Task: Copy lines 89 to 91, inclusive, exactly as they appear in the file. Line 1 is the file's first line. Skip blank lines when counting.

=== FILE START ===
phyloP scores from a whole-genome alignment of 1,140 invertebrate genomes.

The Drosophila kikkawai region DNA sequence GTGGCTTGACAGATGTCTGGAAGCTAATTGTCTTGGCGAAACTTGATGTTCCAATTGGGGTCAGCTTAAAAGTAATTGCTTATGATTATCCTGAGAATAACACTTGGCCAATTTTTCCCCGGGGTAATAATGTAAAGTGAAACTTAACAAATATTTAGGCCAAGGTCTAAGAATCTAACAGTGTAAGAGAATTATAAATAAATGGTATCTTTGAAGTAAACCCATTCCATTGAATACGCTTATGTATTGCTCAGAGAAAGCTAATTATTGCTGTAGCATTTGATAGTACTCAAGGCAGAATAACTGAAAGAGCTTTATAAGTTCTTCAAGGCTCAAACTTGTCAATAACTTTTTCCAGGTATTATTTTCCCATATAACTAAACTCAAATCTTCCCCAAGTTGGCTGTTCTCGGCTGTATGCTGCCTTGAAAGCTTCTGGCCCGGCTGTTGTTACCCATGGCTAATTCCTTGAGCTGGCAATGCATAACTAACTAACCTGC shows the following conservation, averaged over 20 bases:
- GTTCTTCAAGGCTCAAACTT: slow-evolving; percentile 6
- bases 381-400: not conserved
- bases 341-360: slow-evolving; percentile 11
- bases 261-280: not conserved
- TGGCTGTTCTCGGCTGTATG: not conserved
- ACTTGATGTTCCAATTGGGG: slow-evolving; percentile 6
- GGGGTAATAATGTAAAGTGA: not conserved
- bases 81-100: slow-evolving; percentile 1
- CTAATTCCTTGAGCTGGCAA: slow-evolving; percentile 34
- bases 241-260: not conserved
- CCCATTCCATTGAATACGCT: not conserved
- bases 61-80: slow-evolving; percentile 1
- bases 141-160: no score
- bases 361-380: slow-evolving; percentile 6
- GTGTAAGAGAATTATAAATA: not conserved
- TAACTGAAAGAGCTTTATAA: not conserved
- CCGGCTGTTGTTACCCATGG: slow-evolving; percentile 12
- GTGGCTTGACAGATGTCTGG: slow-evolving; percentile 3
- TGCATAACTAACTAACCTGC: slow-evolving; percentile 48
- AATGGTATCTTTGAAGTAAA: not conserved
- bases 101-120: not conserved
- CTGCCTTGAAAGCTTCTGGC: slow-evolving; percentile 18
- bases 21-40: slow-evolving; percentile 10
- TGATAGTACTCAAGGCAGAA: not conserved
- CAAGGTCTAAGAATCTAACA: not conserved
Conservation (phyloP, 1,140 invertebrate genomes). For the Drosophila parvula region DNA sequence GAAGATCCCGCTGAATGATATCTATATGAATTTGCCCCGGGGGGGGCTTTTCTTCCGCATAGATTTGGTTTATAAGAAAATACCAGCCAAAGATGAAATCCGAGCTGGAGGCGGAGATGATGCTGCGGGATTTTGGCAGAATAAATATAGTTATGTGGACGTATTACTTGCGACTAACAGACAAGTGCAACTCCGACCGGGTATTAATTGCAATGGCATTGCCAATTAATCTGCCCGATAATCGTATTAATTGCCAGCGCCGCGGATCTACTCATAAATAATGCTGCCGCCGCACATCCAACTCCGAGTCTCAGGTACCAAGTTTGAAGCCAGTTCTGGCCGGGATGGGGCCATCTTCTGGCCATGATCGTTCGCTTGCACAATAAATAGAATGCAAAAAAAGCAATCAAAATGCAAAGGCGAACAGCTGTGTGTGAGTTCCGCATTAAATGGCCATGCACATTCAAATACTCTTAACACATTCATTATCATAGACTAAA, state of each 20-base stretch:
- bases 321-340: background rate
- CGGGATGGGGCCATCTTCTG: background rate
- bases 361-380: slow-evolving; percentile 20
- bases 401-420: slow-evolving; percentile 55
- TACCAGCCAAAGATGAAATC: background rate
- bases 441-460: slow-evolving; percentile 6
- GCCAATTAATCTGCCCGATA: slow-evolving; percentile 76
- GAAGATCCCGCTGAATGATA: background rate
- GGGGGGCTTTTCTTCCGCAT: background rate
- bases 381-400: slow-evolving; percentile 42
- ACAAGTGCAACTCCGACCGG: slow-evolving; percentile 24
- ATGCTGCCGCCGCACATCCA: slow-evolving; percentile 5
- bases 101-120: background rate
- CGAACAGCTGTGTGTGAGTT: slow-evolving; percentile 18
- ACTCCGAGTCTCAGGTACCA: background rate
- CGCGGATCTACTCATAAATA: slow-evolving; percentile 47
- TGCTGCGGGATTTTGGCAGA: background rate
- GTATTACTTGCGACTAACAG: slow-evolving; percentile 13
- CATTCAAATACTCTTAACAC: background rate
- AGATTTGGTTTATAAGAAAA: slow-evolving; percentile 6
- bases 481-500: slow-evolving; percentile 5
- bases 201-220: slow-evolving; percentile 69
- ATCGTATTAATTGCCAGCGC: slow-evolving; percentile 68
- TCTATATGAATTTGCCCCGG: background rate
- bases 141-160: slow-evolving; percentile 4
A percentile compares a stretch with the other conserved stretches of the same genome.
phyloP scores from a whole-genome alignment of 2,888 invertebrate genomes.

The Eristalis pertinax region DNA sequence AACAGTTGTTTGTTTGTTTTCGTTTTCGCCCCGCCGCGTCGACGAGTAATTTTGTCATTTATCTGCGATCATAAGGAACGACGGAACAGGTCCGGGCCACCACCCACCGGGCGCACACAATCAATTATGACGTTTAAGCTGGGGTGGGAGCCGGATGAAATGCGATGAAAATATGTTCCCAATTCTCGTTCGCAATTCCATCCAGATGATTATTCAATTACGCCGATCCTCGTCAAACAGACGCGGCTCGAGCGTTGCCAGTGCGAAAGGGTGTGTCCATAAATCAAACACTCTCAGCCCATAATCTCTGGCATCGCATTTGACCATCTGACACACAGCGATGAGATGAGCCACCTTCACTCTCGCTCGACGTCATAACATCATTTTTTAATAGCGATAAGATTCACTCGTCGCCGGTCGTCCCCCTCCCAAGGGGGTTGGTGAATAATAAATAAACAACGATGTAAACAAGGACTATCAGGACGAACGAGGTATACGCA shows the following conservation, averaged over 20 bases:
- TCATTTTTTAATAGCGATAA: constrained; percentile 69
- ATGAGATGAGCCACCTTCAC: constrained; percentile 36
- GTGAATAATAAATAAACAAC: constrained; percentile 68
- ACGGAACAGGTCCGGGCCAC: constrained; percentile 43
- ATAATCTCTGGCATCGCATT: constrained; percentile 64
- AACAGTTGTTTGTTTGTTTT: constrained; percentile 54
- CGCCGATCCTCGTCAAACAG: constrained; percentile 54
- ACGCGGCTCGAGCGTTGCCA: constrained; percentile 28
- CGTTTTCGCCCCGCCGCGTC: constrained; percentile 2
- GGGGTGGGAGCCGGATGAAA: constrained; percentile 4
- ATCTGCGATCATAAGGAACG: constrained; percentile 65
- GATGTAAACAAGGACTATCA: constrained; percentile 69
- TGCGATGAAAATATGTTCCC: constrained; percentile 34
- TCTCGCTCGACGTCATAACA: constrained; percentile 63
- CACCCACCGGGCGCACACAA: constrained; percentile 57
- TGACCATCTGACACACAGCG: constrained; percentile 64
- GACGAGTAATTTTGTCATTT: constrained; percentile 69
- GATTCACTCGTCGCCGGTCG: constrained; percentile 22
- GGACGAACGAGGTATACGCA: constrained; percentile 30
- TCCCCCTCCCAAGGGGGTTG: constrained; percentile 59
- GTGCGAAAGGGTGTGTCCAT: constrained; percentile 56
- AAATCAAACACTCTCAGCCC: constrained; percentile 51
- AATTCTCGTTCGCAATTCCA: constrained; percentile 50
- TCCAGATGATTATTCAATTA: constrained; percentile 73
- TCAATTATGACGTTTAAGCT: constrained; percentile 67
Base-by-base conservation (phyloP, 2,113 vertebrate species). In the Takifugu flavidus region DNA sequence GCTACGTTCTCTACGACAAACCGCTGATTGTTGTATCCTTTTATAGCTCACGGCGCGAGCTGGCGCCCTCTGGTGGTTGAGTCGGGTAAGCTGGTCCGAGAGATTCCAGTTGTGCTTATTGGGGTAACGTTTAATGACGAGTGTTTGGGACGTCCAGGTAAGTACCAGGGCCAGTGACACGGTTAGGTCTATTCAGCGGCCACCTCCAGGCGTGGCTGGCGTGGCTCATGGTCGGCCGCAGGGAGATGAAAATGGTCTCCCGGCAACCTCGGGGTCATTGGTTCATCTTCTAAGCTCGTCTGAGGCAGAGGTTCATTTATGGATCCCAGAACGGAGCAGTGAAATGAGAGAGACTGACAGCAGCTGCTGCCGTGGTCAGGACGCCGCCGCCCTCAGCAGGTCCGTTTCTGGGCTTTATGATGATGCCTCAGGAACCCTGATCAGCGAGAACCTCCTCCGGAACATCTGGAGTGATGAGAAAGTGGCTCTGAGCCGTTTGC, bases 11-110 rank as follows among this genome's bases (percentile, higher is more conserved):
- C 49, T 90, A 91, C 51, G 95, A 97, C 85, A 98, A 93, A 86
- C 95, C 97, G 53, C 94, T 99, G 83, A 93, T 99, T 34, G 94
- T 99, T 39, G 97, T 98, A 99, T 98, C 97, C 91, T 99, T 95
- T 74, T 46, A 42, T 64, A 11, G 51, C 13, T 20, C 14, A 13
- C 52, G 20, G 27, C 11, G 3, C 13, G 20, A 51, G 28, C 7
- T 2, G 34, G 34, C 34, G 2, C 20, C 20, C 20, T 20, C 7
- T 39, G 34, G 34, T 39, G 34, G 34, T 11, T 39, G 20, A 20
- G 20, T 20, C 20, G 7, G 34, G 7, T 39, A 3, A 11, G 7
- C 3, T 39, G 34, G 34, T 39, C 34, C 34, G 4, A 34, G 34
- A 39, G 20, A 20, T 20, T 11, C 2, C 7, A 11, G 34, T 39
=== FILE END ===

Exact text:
- T 39, G 34, G 34, T 39, G 34, G 34, T 11, T 39, G 20, A 20
- G 20, T 20, C 20, G 7, G 34, G 7, T 39, A 3, A 11, G 7
- C 3, T 39, G 34, G 34, T 39, C 34, C 34, G 4, A 34, G 34